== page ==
Douglass Global Summit – “Forced Migration, Gender, and Global Allies”
Saturday, April 21 2018 | 9:00 AM - 4:15 PM
Location: Kathleen W. Ludwig Global Village Living Learning Center
Join us for a day to examine problems and solutions to the mass migrations of populations across the globe, with a particular focus on women’s lives. Experts and students will present their work on protecting and developing policy for the improvement of women’s status.
Featured speakers: Susan Martin, Ph.D., DC’68. The Blanche, Edith and Irving Laurie New Jersey Chair in Women’s Studies at Douglass, Donald G. Herzberg Professor Emerita of International Migration at Georgetown University.
“International Responsibility-Sharing: Towards Greater Cooperation in Protection of Refugees.”
10:15 a.m. - 11:45 a.m.
Jasmina Dervisevic-Cesic, - Angelides Lecturer
Bosnian refugee and author of The River Runs Salt, Runs Sweet
1:15 p.m. - 2:45 p.m.
The Global Village at Douglass, in partnership with the Institute for Women’s Leadership, hosts a day-long Summit on topics related to women’s experience and status in conditions of forced migration from natural disasters, war, conflict, poverty, and violence. The event features governmental and non-governmental leaders, Centennial Speakers Dr. Martin and Ms. Dervisevic-Cesic, and student experts who focus on problems and solutions for displaced women and their allies. Designed by Dr. Martin and her students, “Laurie Chair Scholars,” the Global Summit brings a cohesive vision and structure to the contemporary crises that reach across campus, across town, and across international borders.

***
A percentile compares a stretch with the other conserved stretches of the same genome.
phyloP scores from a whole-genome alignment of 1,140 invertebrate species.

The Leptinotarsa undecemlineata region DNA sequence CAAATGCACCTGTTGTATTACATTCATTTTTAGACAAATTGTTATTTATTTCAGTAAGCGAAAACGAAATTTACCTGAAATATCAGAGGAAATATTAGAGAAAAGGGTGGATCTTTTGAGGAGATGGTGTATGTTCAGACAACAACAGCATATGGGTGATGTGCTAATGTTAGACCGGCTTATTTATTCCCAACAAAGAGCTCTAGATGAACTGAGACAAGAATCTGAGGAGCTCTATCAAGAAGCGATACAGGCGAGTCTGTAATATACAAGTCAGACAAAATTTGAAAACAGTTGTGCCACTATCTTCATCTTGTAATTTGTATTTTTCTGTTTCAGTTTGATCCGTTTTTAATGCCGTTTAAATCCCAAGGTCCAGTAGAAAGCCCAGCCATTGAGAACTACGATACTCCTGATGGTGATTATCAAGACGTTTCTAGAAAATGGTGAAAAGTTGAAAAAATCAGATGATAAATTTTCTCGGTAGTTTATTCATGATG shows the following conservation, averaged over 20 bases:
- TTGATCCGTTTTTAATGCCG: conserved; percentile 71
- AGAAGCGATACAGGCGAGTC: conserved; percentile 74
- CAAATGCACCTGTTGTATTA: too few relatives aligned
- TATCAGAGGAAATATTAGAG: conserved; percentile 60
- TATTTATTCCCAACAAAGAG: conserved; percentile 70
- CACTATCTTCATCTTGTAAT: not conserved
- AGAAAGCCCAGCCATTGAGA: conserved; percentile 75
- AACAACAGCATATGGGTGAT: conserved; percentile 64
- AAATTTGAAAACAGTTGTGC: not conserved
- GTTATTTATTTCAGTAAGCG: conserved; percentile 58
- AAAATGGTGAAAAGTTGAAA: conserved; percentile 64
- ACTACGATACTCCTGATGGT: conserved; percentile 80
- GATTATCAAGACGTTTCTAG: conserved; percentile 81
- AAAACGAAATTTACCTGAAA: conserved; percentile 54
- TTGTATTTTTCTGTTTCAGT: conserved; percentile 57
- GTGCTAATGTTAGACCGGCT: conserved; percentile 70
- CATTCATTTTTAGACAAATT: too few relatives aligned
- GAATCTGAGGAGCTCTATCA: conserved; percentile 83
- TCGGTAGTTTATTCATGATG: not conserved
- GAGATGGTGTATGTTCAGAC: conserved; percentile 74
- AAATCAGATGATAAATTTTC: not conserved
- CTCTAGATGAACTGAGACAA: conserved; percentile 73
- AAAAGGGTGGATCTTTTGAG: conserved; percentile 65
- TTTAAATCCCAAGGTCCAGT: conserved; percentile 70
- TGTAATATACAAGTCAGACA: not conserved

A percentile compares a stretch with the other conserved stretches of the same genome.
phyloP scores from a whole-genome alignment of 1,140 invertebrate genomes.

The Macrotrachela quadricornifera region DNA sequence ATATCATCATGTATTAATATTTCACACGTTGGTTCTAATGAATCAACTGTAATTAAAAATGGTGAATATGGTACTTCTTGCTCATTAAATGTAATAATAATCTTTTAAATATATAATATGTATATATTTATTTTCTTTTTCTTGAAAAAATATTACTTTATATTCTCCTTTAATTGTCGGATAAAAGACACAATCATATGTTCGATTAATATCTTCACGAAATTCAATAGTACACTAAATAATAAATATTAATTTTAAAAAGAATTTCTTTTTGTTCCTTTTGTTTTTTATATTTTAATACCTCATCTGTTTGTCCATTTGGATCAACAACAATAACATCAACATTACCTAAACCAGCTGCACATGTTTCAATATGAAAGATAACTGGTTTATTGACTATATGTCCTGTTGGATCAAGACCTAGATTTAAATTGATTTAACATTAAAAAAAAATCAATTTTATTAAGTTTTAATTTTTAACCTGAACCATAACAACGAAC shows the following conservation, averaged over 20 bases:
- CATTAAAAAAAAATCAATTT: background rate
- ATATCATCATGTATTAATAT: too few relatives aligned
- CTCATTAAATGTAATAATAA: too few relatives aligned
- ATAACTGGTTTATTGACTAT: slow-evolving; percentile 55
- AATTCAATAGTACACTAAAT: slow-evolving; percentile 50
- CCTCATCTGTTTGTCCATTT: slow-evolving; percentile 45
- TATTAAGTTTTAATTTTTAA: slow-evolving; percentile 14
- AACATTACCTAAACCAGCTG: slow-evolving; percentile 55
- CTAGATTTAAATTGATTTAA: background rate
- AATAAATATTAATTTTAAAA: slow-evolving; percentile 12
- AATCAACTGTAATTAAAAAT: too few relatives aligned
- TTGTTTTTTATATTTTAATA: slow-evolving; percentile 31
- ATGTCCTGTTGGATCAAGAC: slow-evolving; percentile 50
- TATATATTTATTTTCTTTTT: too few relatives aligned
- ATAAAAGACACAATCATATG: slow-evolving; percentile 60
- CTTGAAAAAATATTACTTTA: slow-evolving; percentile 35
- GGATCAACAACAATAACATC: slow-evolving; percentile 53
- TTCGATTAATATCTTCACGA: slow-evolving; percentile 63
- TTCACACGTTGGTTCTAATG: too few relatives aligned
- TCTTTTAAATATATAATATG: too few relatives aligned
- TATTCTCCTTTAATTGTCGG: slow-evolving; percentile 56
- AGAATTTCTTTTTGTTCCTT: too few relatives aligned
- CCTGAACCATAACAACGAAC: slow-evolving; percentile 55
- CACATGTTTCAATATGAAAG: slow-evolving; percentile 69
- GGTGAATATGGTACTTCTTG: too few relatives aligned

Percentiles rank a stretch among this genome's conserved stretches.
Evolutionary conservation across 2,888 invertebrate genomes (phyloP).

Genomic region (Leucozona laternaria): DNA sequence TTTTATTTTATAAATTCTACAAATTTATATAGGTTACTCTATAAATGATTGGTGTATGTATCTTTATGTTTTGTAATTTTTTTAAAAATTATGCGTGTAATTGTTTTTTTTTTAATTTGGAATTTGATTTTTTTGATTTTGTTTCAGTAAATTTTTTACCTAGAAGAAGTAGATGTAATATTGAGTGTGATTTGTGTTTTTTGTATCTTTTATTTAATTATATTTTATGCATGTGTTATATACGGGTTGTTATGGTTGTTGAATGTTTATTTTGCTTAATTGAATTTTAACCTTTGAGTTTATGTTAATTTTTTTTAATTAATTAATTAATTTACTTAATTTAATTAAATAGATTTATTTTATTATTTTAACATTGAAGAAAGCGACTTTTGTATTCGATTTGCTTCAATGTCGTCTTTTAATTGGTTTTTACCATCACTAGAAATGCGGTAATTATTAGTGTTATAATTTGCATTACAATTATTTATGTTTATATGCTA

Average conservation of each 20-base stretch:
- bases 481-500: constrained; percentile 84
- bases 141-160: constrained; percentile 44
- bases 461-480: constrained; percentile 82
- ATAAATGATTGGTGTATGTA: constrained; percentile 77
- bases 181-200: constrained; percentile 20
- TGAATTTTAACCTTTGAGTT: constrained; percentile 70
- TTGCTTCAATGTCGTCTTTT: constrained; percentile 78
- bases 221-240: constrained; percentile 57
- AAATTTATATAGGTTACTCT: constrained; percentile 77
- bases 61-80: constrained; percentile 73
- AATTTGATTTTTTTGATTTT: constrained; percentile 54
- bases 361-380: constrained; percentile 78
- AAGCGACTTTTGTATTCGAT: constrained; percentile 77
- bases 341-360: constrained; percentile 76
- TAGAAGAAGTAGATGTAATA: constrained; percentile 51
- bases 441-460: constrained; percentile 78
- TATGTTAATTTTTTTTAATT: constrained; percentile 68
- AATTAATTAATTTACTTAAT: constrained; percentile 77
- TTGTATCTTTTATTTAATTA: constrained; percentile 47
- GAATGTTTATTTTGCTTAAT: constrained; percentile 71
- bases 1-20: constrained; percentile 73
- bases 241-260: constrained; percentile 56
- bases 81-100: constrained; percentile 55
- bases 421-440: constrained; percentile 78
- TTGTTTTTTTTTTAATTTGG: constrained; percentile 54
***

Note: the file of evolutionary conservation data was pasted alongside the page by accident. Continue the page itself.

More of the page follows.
Through live streaming and integrative technology, the event features dialogue with stakeholders around the world. Additionally, the Global Summit features non-profit organizations and other agencies that serve as allies to displaced populations, especially as this relates to women and children.
The Global Village is an ideal host for the keynote speaker and for this year’s theme. The Global Village is a living-learning community for Douglass women, consisting of nine houses with accompanying credit-bearing courses, and service work. This year’s houses and courses include The Africana Experience, La Casa Hispanica, Sexualities, Medicine, Business, Creativity, Human Rights, Public Health, and Leadership and Global Citizenship. One hundred- fifty women live and learn together in the Global Village, and are an integral part of the Global Summit’s success. The new Kathleen W. Ludwig Living Learning Center in the Jameson complex is home to these students as they attend conferences, display their art, engage in dialogue, and investigate issues of the day.
Featured Centennial Speakers biographies:
Susan Martin, Ph.D., DC’68
Dr. Martin is a renowned scholar and policy maker on issues of forced migration and refugee populations, and has penned and edited numerous leading publications on these topics. Her most recent book publications are International Migration: Evolving Trends from the Early Twentieth Century to the Present; Migration and Humanitarian Crises: Causes, Consequences and Responses; and a Nation of Immigrants. Our Global Village and Douglass Course students are currently studying several of her works.